Hospital patients and staff will soon be able to find out if they have coronavirus within just one hour under a rapid testing programme being developed by the government.
The tests, which detect the virus from a non-invasive nostril swap, could be vital for restarting NHS services, allowing patients and staff to be quickly assessed before surgery or other health care procedures.
The development came as almost 40 countries reported record daily increases in Covid-19 cases over the past week, with the pandemic gathering pace in every global region amid fears of a second wave of infections.
More than 15.86 million people have been reported to be infected worldwide.
Britain could be facing a collapse in its health and leisure infrastructure, the industry has warned.
Please see below for how today’s events unfolded.
Hello and welcome to The Independent's live coverage of the coronavirus pandemic.
Indoor gyms and pools reopen in England as government encourages fitness
Indoor gyms and pools are reopening in England this weekend, with the government encouraging people to improve their fitness ahead of a potential second wave of coronavirus later this year.
Leisure centres have been allowed to reopen for the first time in four months, with strict hygiene and social-distancing measures.
However, at least a third of public facilities are expected to remain shut due to financial viability issues after receiving no income since March.
Our lifestyle writer, Sarah Young, has more information below on the new rules in gyms:
Obesity significantly increases risks from Covid-19, Public Health England says
People who are overweight or obese are at a significantly higher risk of hospitalisation or death from coronavirus, according to a government review.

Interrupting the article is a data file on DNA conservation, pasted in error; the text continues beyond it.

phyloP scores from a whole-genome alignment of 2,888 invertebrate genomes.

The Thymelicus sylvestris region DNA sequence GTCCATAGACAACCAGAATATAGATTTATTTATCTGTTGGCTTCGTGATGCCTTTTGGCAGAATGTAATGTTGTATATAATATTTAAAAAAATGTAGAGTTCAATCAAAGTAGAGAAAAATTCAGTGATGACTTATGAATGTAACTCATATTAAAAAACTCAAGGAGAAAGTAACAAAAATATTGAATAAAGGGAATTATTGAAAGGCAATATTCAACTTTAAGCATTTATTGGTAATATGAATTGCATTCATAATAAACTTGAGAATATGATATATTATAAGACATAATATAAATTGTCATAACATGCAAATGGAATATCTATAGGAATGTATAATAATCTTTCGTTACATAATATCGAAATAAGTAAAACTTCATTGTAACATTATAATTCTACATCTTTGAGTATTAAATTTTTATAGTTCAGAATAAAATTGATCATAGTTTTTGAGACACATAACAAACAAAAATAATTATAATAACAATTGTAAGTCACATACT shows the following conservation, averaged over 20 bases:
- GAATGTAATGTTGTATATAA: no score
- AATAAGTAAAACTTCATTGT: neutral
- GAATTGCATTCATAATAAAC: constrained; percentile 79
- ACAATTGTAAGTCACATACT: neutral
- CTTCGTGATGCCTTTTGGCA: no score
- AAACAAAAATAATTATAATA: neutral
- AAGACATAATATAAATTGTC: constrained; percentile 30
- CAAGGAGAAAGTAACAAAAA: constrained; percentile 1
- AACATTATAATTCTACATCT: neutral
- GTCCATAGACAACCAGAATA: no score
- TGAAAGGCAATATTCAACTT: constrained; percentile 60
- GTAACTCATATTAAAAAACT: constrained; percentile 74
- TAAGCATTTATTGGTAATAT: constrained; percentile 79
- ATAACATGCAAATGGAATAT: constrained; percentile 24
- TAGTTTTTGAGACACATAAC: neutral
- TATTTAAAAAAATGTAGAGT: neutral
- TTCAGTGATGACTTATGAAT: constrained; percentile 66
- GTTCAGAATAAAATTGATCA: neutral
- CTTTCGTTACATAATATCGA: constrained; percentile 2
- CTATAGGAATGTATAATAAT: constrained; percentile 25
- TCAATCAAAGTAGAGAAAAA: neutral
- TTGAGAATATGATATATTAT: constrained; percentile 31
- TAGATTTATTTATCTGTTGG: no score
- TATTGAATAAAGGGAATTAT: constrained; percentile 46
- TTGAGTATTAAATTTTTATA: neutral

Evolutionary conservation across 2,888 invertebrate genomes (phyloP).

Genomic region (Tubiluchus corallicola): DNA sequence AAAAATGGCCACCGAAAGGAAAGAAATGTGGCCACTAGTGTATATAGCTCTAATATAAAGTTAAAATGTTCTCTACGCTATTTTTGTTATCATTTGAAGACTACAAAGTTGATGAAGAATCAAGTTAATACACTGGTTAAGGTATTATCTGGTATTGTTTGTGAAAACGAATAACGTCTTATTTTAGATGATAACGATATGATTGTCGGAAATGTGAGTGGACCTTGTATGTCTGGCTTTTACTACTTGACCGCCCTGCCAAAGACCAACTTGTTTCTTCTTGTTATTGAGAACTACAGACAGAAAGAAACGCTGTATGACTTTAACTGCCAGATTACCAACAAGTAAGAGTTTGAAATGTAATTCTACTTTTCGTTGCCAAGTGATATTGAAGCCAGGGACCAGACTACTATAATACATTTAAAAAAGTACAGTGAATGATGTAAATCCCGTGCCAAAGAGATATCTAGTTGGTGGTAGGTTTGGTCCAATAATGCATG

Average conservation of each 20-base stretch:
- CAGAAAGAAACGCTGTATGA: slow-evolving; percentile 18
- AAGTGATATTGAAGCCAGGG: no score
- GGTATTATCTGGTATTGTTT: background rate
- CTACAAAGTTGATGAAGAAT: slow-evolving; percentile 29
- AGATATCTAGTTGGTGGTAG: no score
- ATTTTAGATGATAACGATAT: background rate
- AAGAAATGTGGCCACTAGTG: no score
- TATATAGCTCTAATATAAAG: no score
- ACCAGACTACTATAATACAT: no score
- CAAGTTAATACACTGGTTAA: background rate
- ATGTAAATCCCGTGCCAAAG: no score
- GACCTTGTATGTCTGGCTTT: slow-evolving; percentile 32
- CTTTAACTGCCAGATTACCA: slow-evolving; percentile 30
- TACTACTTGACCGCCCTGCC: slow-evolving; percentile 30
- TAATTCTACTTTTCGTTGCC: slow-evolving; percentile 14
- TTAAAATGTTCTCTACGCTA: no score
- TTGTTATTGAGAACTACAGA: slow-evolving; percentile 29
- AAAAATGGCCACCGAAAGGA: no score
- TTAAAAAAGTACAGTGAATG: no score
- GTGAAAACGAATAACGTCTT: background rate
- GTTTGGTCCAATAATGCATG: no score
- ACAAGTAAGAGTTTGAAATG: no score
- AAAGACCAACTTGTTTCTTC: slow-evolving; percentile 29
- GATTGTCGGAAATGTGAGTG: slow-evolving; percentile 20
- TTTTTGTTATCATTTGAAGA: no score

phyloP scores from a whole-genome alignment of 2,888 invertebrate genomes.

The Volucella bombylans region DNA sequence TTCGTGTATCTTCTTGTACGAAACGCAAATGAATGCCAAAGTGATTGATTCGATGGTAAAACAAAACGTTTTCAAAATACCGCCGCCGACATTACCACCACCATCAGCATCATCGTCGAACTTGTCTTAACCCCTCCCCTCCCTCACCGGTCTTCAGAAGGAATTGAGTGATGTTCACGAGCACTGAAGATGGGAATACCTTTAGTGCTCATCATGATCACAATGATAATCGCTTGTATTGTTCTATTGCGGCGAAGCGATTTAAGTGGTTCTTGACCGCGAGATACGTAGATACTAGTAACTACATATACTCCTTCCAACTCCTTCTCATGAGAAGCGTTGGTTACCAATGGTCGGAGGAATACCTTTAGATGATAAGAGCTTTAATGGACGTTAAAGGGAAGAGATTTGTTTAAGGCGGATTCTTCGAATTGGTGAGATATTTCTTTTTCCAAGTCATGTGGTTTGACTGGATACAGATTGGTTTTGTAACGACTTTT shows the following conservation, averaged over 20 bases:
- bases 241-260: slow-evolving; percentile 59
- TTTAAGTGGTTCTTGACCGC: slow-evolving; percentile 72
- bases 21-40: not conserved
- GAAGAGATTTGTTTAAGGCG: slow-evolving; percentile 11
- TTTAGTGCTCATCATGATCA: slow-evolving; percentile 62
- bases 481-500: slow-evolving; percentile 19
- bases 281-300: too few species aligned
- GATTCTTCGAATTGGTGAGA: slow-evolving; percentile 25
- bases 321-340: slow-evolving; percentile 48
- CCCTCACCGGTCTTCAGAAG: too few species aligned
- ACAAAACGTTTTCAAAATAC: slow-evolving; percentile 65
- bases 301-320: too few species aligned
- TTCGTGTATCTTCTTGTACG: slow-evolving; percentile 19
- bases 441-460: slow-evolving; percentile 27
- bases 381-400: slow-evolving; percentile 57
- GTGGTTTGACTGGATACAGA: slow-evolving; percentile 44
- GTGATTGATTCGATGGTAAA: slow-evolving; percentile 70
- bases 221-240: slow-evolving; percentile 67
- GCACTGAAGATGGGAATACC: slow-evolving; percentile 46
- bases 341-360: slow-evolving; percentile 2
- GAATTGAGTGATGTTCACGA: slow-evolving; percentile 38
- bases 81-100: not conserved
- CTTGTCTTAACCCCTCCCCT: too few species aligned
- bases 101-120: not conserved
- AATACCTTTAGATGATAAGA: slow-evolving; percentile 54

In a review of existing studies, Public Health England (PHE) found people with a body mass index (BMI) of 25 to 29.9 were at a higher risk of poor outcomes and hospitalisation from Covid-19.
People with a BMI of between 30 and 35 had a 40 per cent higher risk of dying with Covid-19, while those with a BMI above 40 had nearly double the risk in comparison with those who are a healthy weight, the research found.
Our reporters, Andy Gregory and Ashley Cowburn, have the full story below:
Clear risks from being overweight and contracting coronavirus, PHE expert says
A senior Public Health England (PHE) expert has warned there are now clear risks in being overweight and contracting coronavirus, which could explain the disproportionate impact Covid-19 has had on different communities.
“You're more likely to be admitted to hospital, more likely to need treatment on an intensive care unit, we also know that it does increase your risk of death and it contributes to the various disparities we've seen,” Professor John Newton, the director of health improvement at PHE, told BBC Radio 4’s Today programme.
“As people get older, there is more obesity and the outcome is worse from Covid as you get older.
“People who live in poorer communities, obesity is significantly associated with that and obesity will explain some but not all of the effects of deprivation on the outcome of Covid.
“And also between different ethnic groups - obesity is substantially different between ethnic groups in this country and that may explain some but again not all of the difference between outcomes in ethnic groups.”